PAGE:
The Writing Process

One of the members of my Facebook author page asked if I would do a post about my writing process.  After I saw it, I sat back and scratched my head.  What was my writing process?  Like many things, when you live with it, it isn’t nearly as obvious as it is to others.


As with all writing, it begins with an idea.  Sometimes it comes as a smattering of dialogue or description while other times it comes as a topic or idea.  For The Earl of Brass, it began with the idea of a man needing automaton parts in order to survive, but this rapidly evolved into a man with a missing arm who needs a prosthesis.  In the beginning, I typically free write and put down anything that comes to mind.  Sometimes it becomes the first chapter of a novel while other times it gets completely rewritten or discarded.  Once an idea beginnings to take form, I make an idea map or an outline of what events will happen in the coming paragraphs.  For flexibility’s sake, I usually only plan five or so chapters ahead at any given time.  Typically, my characters are wayward and do what they want, so I need to alter my plans to fit them.  Forcing an agenda on my characters never goes well.  Sometimes when I have ideas but am not sure what order they should be in, I make index cards and lay them out.  I will move them around and ask my best friend/beta reader and see what she thinks to ensure it’s logical to others. Continue reading “The Writing Process”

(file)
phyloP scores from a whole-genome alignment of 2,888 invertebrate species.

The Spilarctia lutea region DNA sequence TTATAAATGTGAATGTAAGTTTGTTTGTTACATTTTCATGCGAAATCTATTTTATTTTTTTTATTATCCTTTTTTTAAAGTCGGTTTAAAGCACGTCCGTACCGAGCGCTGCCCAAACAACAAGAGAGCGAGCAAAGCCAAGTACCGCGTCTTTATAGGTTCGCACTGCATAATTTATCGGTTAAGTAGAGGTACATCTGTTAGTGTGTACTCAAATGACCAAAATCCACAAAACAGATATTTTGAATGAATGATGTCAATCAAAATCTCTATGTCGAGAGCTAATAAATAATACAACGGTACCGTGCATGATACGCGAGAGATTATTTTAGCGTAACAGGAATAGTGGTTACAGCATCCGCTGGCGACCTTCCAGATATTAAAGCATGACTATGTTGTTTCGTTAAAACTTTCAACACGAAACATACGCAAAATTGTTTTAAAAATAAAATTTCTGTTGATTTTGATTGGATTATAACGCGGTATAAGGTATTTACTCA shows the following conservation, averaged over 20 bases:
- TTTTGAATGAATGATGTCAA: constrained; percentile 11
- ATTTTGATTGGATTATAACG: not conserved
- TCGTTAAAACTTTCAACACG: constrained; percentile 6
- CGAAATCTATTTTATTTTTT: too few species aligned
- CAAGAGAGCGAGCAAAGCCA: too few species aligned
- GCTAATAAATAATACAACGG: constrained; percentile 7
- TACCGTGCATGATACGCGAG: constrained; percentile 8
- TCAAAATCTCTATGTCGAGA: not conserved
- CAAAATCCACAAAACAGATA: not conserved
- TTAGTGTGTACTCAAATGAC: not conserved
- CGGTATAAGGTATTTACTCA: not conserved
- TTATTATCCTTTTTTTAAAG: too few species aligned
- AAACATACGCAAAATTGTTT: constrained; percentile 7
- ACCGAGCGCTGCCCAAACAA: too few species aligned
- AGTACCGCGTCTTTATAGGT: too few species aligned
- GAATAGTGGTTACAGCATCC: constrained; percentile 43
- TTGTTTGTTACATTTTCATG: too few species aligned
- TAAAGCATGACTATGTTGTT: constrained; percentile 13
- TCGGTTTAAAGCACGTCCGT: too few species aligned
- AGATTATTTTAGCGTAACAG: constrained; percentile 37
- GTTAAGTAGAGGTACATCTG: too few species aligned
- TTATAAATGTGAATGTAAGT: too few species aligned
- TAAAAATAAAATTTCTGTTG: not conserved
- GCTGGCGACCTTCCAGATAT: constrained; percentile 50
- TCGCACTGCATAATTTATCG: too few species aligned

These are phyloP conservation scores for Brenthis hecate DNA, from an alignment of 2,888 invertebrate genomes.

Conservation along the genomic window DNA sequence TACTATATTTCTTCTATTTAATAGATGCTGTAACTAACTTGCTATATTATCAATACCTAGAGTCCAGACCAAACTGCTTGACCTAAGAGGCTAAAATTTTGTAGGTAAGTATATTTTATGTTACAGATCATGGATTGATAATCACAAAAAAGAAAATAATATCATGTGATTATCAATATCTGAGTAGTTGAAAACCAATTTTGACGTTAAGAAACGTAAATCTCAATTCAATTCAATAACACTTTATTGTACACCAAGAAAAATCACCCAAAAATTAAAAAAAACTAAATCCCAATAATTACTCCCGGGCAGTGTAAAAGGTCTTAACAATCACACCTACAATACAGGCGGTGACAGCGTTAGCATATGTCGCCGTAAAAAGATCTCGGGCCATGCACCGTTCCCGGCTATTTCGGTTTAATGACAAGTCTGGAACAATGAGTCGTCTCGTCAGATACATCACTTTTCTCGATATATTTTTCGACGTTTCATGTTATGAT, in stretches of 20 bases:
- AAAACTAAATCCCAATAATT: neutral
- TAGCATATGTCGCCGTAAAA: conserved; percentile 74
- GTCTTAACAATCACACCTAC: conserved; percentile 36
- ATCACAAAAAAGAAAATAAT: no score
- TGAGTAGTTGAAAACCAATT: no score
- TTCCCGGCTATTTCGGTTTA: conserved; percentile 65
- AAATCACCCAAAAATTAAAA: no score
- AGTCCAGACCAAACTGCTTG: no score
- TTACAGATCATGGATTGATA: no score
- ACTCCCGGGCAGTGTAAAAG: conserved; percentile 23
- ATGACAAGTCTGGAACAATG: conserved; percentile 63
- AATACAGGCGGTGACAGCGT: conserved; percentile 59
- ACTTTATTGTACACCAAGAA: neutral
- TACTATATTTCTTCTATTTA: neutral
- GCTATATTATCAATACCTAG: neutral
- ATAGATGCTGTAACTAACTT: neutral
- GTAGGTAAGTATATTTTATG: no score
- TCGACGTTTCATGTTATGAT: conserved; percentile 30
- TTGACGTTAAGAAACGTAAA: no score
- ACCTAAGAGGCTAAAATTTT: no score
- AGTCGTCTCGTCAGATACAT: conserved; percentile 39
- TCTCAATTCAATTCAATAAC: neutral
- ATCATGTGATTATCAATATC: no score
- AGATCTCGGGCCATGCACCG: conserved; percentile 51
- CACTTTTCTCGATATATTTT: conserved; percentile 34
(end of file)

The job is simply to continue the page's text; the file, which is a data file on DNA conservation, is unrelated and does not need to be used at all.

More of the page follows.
Personal Life · Writing

Portrait of the Artist: From Biology Major to MFA

write quote

Last week I was gruching about a scene that was giving me trouble to my aunt, and she said, “You know, you don’t have to do this if it isn’t fun anymore.”  For a moment, I just stared at her.  Just because I’m complaining about writing being difficult doesn’t mean I want to throw in the towel.  The idea of stopping never even crossed my mind.

As with many writers, I don’t write because I want to please my fans or make money off it but because I feel compelled to.  It’s a compulsion, an itch that can only be silenced by reading and writing.  During the semester when graduate school has taken over my life, I feel the unmistakeable misery of not being able to scratch that itch and write (usually I end up foregoing reading for class and write a bit throughout the day).